And, you know, ironically, you’re looking here, and, like, more and more money is being divested from the tar sands. I mean, the Saudi sovereign fund, you know, divested like $3 billion from the tar sands. And Chevron and a New York pension fund and Royal Dutch Shell, they’re all looking at doing this. It’s like the last tar sands pipeline, and Enbridge wants to shove it down our throats. And our Anishinaabe people and water protectors have been standing strong. And you’ve got to say, like, “Who wants to be the last — have the last tar sands pipeline?” It’s the end of the party.

But the Enbridge way seems to be to keep pushing ahead. They’ve — I think it’s called regulatory capture, when they take over your regulatory system and your police, because I think, as you know, Amy, the majority of the — Enbridge has been required by law to pay for the police forces in northern Minnesota required to put in their pipeline. And, you know, one has to ask, “If it was such a good idea, why do you need so many police?” But many, many —

AMY GOODMAN: Let’s talk about the police. The Intercept reported Thursday that Minnesota police expected the Line 3 pipeline to help boost their budget to fund new weapons. The article reveals that a few weeks before Line 3 was approved for construction, Aitkin County Sheriff’s Deputy Aaron Cook bought a new assault rifle that cost $725. In a November 2020 email, Cook wrote to the gun seller, quote, “Our budget took a hit last week, so that’s all we will be ordering for now. … I’m hoping the pipeline will give us an extra boost to next year’s budget, which should make it easy for me to propose an upgrade/trade to your rifles rather than a rebuild of our 8 Bushmasters” — referencing another assault rifle. Your response, Winona?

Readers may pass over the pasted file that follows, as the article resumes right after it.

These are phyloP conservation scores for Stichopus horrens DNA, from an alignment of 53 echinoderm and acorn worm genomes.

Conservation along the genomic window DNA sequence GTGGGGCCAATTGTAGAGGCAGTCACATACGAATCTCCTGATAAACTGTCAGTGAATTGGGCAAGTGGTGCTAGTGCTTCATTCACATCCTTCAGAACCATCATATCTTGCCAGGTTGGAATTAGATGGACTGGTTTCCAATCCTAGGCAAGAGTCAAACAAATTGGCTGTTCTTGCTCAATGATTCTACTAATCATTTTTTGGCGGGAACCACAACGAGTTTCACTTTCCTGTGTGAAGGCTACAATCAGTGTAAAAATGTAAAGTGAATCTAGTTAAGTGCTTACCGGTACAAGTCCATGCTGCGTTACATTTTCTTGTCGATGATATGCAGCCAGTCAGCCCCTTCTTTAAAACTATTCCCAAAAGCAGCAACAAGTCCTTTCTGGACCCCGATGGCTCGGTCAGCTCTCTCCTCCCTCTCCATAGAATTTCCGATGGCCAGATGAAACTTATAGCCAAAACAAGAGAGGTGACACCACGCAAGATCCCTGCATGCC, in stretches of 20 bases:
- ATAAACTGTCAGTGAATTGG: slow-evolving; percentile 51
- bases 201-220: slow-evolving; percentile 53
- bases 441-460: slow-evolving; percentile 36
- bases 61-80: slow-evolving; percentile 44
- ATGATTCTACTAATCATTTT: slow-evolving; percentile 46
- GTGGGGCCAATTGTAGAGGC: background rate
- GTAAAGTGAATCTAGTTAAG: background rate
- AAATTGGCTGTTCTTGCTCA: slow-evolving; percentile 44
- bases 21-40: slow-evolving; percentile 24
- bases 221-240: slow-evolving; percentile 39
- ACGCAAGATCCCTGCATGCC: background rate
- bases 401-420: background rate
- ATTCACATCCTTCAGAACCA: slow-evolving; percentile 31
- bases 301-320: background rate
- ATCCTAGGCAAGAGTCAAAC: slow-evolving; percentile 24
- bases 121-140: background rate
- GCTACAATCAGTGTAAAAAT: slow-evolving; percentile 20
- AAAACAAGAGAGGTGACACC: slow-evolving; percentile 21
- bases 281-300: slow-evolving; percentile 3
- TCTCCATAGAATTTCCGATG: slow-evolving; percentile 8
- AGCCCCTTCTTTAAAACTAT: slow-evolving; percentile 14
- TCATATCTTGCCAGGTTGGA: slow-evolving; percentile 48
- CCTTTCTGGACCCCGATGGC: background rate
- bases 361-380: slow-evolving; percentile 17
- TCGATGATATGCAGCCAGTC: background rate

WINONA LADUKE: That’s exactly right. They’ve been bankrolling the northern police departments. Some of the police departments, like Aitkin County, were saddened by COVID, because they had to let people out of prison or out of jail there and losing money on their budgets in that dysfunctional system. And so, you know, at this point, Enbridge has been financing all these northern police departments. And so you’re seeing 40 different squads show up from counties throughout the state to repress water protectors, who are just trying to protect the water in northern Minnesota, and arrest hundreds of us.

And, you know, it begins — it’s a civil crisis when a Canadian multinational controls your police force. You know, I thought the police were supposed to work for the people and not for the Canadian multinational, but that’s not what’s happening up here. A Canadian multinational has taken our civil rights, clearly, you know, myself, among many, being put in jail. I mean, that’s the Enbridge way: control the police of the state of Minnesota and shove your pipeline through. You know, it’s so wrong from every aspect.